“I’m not like a regular potter because I don’t want to get trapped into a production line,” he says. “I try to diversify. Every year I try to make different stuff.”

Using presses of leaves and lilly pads, castings of doorframe mouldings and glazes of crushed minerals, Bullock’s work is characterized by unique shapes and vibrant colours.

“It’s all food and drink safe, because I know everything that goes in it,” he says. “The difference between my work and a lot of others is that I hand carve everything.”

Marni Martin Fibre Studio
725 North Mary Lake Road, Huntsville

No one knows silk like Marni Martin. Using a loom, she weaves the delicate material in intricate ways to produce stunning wall tapestries and wearable art.

“I like to do both aspects,” says Martin. “The wearable things that have purpose and then the art pieces, which have more of an emotional purpose.”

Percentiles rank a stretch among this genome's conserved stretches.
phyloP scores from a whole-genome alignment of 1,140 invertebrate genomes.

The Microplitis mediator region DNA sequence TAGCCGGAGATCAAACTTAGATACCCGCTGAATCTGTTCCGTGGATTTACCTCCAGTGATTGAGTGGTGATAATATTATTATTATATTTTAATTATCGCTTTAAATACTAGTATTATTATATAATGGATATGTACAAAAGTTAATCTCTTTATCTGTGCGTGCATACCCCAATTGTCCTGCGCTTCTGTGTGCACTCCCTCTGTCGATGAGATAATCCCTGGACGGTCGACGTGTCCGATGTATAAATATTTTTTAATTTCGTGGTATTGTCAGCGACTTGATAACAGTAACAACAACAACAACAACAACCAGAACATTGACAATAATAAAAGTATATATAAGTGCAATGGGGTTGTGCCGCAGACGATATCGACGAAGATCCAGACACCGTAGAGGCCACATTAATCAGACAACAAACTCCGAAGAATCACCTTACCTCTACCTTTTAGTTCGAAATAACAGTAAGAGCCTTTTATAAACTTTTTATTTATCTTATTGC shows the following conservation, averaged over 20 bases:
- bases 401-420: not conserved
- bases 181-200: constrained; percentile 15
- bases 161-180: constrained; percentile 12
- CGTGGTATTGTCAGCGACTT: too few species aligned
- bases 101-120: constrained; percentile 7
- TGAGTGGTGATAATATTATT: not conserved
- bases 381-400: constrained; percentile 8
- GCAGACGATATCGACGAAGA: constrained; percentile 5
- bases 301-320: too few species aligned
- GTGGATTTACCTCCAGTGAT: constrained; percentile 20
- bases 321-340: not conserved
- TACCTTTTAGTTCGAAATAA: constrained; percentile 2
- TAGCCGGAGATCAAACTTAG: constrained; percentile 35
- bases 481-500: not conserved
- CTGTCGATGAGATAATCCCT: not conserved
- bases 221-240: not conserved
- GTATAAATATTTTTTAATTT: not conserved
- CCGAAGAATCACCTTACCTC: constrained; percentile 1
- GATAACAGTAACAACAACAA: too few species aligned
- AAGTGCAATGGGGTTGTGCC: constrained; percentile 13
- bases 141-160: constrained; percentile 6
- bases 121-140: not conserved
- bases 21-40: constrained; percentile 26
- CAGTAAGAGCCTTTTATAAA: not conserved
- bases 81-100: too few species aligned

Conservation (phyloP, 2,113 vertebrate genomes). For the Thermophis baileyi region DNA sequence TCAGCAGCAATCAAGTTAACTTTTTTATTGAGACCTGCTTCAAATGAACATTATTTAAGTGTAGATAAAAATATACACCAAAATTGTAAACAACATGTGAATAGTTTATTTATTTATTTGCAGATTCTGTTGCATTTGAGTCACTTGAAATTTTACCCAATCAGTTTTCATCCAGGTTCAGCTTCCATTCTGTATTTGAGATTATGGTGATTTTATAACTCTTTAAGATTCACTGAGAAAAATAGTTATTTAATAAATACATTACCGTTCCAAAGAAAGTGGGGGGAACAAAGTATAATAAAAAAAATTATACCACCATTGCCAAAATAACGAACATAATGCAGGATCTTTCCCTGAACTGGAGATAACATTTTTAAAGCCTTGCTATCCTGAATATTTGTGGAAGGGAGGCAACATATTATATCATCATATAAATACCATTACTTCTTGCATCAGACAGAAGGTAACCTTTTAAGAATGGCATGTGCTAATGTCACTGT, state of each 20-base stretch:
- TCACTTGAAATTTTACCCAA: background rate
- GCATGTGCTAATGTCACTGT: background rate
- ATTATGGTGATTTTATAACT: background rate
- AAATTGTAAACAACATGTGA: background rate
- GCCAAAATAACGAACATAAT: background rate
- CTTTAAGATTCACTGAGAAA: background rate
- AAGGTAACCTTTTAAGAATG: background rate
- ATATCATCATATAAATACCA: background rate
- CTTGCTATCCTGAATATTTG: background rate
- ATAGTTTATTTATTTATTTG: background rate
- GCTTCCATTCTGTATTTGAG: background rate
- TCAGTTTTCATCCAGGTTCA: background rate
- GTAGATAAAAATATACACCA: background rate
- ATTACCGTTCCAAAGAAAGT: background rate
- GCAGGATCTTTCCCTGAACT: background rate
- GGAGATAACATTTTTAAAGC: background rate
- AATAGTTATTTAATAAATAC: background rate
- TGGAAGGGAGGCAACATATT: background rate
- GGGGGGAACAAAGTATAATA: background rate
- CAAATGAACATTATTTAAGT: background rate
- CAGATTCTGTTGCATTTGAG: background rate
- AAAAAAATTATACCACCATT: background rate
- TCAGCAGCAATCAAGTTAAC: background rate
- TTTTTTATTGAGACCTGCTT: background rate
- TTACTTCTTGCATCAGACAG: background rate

Martin also experiments with other styles, such as fern printing on silk.

“Living in Muskoka is a huge influence on me,” says Martin. “The natural world and the colours of the trees are something I try to capture in the work.”

T-Bone BBQ Art at The Big Bead
58 Main Street East, Huntsville

Terry Glover’s colourful, cartoonish carvings are a unique Muskoka find.

“I make them out of pine and spruce,” says Glover. “I cut them with a jig saw and then use angle grinders to carve them. They all seem to have personalities and no two are alike.”

Glover was a chef for 25 years before moving to Huntsville four years ago where BBQ Art was born.

“Carving fish gives me a lot of freedom with colour and design,” says Glover, affectionately known as TBone. “I have sold a fair number of birds and moose and bears, but there’s some sort of attraction to fish.”

Jim Carter Metalwork
1435 Falkenburg Road, Bracebridge

Nobody knows metal like Jim Carter.

“My body’s been hammering steel for almost 30 years. My shoulders and arms are wearing out,” says Carter.

That said, Carter’s exquisite metal artwork, hammered from raw steel, is a labour of love.

Using old methods, as well as new techniques, Carter creates functional ironwork for the home and garden. He specializes in small pieces, such as hooks, candlestick holders and other curvy creations.